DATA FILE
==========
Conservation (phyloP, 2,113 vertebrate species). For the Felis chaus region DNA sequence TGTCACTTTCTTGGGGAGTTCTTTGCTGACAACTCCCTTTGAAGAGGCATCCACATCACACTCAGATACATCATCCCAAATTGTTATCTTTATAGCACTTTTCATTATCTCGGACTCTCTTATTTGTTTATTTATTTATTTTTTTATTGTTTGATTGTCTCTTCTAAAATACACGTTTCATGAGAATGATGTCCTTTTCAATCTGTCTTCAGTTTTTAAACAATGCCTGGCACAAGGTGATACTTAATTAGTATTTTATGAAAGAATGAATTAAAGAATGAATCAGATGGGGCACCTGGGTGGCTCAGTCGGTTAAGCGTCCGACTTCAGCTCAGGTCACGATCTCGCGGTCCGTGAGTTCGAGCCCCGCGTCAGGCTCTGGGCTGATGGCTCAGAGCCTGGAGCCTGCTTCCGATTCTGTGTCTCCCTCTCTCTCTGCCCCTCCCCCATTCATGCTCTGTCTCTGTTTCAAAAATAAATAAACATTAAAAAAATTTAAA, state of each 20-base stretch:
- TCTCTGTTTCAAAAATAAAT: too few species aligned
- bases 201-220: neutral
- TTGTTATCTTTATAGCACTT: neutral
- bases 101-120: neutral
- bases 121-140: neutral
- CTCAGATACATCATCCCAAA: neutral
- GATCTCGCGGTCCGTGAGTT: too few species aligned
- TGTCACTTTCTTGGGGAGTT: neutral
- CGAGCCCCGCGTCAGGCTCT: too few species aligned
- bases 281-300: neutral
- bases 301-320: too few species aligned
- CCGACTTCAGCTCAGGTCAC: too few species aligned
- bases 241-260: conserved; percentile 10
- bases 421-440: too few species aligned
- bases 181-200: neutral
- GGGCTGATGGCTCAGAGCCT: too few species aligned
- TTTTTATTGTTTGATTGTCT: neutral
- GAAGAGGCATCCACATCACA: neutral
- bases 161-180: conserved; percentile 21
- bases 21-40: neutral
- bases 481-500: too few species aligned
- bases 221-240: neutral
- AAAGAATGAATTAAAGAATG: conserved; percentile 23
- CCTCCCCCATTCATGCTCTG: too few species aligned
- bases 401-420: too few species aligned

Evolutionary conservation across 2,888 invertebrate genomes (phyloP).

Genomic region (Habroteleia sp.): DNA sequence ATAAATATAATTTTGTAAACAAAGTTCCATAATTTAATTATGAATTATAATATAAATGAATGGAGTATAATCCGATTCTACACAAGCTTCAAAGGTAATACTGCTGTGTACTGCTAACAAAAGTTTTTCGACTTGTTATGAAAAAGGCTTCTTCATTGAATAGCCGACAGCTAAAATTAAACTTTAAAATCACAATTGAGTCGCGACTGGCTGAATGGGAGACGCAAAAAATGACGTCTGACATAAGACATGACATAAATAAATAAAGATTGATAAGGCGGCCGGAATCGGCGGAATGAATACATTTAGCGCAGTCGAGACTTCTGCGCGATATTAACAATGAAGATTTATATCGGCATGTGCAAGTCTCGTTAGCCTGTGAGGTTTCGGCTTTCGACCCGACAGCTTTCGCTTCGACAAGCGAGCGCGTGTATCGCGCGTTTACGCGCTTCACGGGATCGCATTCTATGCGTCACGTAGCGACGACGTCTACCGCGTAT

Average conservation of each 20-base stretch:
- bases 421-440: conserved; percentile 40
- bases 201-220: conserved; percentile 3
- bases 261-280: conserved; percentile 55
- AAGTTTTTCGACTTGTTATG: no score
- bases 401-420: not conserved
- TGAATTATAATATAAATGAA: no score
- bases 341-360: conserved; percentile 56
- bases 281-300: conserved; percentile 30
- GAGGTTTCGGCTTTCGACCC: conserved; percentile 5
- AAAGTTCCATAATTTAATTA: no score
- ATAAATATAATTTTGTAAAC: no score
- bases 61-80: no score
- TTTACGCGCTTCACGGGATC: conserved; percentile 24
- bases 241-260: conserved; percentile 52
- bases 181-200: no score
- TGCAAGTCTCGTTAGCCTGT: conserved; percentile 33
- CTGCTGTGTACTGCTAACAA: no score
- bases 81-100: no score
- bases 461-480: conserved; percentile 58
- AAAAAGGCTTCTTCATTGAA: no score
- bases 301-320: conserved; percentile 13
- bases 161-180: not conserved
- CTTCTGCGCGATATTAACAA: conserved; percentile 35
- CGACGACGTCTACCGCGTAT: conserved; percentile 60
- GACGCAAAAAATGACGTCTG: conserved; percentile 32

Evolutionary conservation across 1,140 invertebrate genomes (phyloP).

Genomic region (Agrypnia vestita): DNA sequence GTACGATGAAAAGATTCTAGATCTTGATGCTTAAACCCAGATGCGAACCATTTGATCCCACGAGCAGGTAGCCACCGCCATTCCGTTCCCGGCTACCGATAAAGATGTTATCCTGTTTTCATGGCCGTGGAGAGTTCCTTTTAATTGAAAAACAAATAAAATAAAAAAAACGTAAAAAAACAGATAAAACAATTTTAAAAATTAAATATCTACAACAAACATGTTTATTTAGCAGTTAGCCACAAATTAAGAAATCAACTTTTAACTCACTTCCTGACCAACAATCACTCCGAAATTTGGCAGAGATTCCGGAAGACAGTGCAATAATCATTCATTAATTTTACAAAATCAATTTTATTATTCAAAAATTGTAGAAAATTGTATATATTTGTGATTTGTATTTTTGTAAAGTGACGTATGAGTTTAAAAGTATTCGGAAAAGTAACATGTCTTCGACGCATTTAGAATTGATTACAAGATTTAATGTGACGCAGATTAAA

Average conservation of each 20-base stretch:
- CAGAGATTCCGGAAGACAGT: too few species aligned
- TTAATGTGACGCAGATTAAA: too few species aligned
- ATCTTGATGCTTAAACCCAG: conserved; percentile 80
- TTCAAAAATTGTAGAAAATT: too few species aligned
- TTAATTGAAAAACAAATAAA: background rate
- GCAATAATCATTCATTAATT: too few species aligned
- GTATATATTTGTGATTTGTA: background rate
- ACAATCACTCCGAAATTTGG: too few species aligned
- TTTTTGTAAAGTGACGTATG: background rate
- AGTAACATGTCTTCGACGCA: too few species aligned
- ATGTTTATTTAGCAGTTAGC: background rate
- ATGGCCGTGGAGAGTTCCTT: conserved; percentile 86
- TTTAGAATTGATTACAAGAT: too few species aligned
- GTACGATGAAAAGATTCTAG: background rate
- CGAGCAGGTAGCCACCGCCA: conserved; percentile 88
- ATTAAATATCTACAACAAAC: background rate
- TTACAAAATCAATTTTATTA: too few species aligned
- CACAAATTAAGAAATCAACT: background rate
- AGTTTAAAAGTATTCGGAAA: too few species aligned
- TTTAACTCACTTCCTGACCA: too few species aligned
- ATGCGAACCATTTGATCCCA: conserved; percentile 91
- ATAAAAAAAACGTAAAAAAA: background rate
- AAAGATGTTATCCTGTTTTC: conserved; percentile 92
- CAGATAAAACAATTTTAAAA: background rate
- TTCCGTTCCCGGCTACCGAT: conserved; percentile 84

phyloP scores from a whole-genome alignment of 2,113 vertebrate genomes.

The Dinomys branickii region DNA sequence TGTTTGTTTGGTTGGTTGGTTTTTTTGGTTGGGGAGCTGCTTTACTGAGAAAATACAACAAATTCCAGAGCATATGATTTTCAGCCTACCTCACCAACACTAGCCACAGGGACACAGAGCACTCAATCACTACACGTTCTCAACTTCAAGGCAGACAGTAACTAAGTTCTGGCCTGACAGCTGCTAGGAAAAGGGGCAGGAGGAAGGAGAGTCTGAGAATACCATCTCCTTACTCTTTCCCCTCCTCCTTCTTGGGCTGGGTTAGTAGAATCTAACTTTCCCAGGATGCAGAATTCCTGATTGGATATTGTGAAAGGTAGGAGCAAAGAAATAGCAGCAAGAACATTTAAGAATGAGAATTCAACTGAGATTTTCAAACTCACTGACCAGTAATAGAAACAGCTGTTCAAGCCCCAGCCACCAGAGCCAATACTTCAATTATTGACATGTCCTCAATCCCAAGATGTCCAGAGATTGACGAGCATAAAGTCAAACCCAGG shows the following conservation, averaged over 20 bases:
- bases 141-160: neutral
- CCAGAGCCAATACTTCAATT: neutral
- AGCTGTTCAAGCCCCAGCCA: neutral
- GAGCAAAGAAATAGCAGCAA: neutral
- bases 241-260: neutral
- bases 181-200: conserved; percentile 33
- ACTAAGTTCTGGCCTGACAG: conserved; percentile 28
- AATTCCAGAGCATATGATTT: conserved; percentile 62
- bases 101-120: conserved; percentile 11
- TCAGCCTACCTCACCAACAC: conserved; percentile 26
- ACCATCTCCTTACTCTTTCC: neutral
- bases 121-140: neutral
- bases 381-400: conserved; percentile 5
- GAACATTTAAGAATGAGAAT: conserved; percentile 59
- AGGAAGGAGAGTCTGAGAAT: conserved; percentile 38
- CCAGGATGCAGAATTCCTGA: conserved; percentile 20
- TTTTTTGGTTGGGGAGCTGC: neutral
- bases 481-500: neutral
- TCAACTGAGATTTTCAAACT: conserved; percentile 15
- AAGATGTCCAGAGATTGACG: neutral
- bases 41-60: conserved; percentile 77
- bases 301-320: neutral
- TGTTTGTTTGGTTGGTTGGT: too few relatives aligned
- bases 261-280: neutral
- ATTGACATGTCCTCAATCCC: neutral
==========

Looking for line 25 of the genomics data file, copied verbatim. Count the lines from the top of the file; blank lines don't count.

- CCTCCCCCATTCATGCTCTG: too few species aligned